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How healthy is Casco Bay?

Our most frequently asked question

“How clean is Casco Bay?” is the question we are most frequently asked. And it is a good question. What does clean mean to you?

Thanks to advocacy under the Clean Water Act, we have decreased bacteria and toxic pollution flowing into Casco Bay. As the guardians of a healthy Bay, we say, water clarity and oxygen levels have improved in many parts of the Bay but in other areas, low oxygen, increasing acidity, and murky water are cause for concern. We are also seeing more frequent nuisance and harmful algal blooms and excess nitrogen.

In problem areas, low oxygen levels, murky water that prevents sunlight from penetrating deep into the water, and rising acidity levels are recipes for troubled waters. We may not always be able to identify the causes of these changes, but our monitoring efforts do show where problems lurk.

 

How do we know about the health of the Bay? For over 30 years, we have been testing its water quality, measuring salinity, dissolved oxygen, water temperature, water clarity, pH, and since 2005, nitrogen. You can learn more about our science here.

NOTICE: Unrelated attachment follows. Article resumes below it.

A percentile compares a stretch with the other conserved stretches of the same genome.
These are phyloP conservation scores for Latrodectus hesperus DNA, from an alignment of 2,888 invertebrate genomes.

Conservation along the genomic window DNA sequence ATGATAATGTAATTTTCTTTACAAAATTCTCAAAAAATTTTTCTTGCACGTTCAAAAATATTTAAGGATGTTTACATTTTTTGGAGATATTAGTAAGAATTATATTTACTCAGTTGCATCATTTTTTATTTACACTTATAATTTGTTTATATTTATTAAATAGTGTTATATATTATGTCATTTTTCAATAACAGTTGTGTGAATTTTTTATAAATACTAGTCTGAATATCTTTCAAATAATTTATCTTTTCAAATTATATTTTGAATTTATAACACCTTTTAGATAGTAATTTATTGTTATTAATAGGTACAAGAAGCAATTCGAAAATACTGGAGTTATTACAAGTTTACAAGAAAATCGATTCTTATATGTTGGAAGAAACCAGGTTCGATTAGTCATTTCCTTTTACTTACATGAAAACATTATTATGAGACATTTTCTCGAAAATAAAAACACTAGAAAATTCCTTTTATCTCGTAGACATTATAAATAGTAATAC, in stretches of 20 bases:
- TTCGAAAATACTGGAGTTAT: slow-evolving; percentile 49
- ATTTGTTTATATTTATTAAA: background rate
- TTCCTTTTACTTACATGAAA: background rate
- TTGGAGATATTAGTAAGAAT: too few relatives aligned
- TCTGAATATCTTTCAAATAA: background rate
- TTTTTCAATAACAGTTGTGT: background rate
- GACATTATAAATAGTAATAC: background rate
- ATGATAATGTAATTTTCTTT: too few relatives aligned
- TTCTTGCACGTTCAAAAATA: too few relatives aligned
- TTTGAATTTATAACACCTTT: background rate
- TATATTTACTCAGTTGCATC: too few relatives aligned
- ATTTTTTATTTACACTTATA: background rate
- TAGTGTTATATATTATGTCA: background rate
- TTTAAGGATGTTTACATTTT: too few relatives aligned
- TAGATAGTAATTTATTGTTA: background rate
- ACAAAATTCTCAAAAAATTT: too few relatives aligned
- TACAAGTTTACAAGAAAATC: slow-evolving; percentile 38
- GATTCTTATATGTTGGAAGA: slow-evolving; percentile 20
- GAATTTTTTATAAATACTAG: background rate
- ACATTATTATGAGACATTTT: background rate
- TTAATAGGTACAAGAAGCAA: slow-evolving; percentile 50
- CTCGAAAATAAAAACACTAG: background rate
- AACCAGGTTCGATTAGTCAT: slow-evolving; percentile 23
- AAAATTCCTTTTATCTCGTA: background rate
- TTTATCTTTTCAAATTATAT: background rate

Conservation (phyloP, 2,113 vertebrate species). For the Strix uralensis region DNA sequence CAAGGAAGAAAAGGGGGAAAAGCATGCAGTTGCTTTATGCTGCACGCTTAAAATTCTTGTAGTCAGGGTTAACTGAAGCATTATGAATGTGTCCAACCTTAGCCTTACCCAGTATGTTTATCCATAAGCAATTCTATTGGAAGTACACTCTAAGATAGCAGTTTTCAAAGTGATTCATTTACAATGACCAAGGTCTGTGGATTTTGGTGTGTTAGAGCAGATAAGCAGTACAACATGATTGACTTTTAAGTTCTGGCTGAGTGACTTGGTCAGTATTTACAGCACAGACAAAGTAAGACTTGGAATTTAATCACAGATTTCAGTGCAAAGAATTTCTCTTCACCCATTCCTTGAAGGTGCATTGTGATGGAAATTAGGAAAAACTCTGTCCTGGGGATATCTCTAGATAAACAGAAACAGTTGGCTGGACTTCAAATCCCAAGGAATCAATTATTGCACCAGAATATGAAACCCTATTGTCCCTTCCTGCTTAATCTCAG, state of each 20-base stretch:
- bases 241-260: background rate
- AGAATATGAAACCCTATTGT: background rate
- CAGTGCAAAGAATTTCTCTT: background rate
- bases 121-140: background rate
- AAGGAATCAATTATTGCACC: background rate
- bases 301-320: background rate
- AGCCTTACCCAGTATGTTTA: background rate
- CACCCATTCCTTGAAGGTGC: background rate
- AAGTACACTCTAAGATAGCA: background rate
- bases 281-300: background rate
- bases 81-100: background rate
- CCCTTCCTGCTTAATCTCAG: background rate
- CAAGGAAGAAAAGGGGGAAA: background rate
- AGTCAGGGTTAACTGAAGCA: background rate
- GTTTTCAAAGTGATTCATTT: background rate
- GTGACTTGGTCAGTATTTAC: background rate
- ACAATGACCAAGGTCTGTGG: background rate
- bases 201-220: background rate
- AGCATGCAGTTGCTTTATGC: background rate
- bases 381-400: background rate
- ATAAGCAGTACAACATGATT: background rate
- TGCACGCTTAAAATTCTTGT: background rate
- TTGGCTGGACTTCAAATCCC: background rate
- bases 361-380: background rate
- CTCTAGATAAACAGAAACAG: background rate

By monitoring the health of specific sites around the Bay, we can then ask:

  • What are the relative conditions of sites across a region?
  • Which sites require a closer look?
  • Do conditions at each location seem to be improving or degrading over time?

What are the biggest threats to the Bay today?

Excess nitrogen, ocean and coastal acidification, stormwater pollution, climate change, and a lack of government resources to tackle these issues threaten the health of Casco Bay. As local, state, and federal governments’ budgets shrink, we are mobilizing more volunteers than ever to monitor water quality and help clean up our shorelines. We are investigating innovative and collaborative ways to address these issues. You can learn more about the threats to Casco Bay here.

Help us tackle the biggest threats to the Bay

Cover photo: Photograph by Kevin Morris • Aerial support provided by LightHawk

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